Obviously, they had forgotten the words of God to the serpent in the garden: “I will put enmity between you and the woman, and between your offspring and hers; he will strike your head, and you will strike his heel.” Jesus makes the declaration knowing that those who blasphemed the Spirit are calling pure, divine goodness, “evil,” and are beyond repentance by their own choice.

With that exchange ended, Jesus is told that his mother and members of his immediate family are outside and wish to see him.  They too think that there is something wrong with him and wish to take him home. However, they have not yet understood his true identity and mission. They are not seated at his feet.

He points to a spiritual family based on obedience to the will of the Father in heaven as being his family. It is a statement that sent shock waves through the audience as it shattered the traditional Jewish concept of family. The scribes and those who knew him, now even his own family thought him mad and labeled him so. That is what we do is not it, when we find ourselves opposed to some idea or someone who differs from us or who does not fit into our scheme of things.

We convince ourselves that what they say or do is simply “crazy.” It doesn’t fit with our way of thinking or what we believe to be true. Thus, we label it as such. Moreover, when we do there is no going back. No way are we going to change our minds. No one or anything will convince us that we are wrong. The division we create is permanent.

And so it was for those who opposed Jesus - what he was doing and what he was saying. He must be out of his mind and those who followed him and believed in what he was doing and saying were just as crazy. There is no middle ground for the world today as for Israel then. Jesus is not a mildly interesting historical figure, as some in today’s world would like for him to be, another label, if you will, designed to neutralize him.

He is either the promised one who ushered in God’s kingdom, or else he is a dangerous madman. Those of us who chose to follow him and proclaim him to be the Son of the Most High God, the Savior and Redeemer of the world must be prepared to face opposition of all sorts, sometimes subtle, sometimes threatening. And we must learn how to respond.

The call to follow Jesus, to listen to him, to model our lives after Him, even if those outside think us crazy, is what matters. The Church in every generation, in every place, needs to remember this and act on it. The gospel, and allegiance to Jesus, produces a division, often an unexpected and unwelcome one, in every group, family, and society.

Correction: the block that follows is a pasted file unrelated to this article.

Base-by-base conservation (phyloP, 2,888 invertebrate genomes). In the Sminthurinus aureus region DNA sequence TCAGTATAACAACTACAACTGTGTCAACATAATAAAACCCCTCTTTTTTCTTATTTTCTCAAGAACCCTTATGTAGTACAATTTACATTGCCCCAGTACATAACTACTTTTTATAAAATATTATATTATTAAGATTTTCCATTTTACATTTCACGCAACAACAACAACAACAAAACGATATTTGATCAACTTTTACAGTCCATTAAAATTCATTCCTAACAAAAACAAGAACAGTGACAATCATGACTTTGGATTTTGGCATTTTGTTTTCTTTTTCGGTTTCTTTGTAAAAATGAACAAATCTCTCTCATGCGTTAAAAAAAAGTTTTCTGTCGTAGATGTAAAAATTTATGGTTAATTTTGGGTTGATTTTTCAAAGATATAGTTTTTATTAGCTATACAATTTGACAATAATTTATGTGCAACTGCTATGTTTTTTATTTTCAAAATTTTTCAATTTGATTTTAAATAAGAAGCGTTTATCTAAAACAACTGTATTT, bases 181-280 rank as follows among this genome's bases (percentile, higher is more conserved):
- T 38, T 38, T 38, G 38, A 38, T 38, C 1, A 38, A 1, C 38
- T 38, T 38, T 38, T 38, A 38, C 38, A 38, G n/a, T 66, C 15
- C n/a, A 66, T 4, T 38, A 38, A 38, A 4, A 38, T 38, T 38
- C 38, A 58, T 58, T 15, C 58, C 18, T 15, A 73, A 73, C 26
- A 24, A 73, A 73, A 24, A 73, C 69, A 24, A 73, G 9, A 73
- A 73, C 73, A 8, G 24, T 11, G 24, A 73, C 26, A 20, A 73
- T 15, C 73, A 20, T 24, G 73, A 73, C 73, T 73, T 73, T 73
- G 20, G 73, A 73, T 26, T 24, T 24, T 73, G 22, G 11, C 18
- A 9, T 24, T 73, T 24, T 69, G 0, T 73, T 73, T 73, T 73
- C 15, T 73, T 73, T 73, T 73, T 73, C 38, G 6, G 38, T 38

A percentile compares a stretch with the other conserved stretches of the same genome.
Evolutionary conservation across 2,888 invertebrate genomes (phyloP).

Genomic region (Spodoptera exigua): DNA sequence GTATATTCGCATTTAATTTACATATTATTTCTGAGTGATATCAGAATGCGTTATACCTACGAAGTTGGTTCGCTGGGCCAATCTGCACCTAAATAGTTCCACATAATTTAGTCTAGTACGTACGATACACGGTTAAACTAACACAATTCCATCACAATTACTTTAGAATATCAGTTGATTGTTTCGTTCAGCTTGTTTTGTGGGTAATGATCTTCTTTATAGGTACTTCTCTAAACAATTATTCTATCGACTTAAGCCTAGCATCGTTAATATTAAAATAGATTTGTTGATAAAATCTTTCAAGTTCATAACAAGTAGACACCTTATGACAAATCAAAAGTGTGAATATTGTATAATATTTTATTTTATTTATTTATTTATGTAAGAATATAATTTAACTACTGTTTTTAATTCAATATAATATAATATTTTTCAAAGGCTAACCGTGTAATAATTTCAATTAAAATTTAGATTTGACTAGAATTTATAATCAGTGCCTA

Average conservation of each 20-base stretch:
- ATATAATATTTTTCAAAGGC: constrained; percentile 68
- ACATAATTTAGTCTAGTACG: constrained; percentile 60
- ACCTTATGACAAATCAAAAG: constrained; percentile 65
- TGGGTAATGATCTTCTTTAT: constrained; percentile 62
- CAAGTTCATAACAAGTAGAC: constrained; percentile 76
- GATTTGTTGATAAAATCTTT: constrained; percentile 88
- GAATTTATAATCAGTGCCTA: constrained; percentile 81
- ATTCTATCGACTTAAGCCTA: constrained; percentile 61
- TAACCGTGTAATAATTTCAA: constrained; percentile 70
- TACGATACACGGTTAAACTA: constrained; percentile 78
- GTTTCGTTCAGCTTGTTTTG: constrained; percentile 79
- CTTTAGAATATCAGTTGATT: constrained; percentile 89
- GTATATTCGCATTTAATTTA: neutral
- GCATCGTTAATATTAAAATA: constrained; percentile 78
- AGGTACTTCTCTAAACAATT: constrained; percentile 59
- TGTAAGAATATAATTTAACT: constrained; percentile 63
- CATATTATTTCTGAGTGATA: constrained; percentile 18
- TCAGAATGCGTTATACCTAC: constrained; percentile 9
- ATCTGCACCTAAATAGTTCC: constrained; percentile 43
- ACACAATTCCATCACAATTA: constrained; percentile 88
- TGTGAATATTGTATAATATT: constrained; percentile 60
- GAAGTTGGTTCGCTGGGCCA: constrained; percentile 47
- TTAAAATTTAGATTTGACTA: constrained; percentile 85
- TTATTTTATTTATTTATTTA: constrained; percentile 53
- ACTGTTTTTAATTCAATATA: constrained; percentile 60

However, “we do not lose heart…” as St. Paul encourages us in today’s Epistle, “for this slight momentary affliction is preparing us for an eternal weight of glory beyond all measure…”

This is the Hope to which you and I have been called in Him who died and rose again - the hope of glory. God will give us the grace to live by Faith and the Holy Spirit will enable us to do His will if we stick with Jesus, whatever the cost. AMEN+

Monday, June 4, 2018

Father Riley's sermon from June 3, 2018

BREAKING NEWS!  Father Riley will lead us in Holy Eucharist again this coming Sunday, June 10, 2018.  Please join us for the 10am service and the fellowship time following the service.

2 PENTECOST, PROPER 4 - B - 18       MARK 2. 23-3.6

“On the Sabbath Jesus was going through the grain fields…” Today’s passage always brings to mind two things from my past. I lived in Iowa for 7 years. And you haven’t seen cornfields until you have been to Iowa!

Oh, we have them around here too, but up there they stretch for miles as far as the eye can see. I am sure many of you have seen the movie “Field of Dreams” that was made in Iowa. In it a man walking through the cornfields quickly disappears from sight.

Obviously the Pharisees in today’s gospel must have been walking next to Jesus and his disciples in order to observe them plucking the heads of grain and eating them. They were hungry. The Pharisees criticize Jesus for their leniency in the application of Sabbath law.

The Torah explicitly prohibits “labor” on the Sabbath. Courts do not meet. Shops are closed. There is no buying or selling. No labor is to be performed although the law does not define “labor. “ And that brings me to my second thought about today’s passage.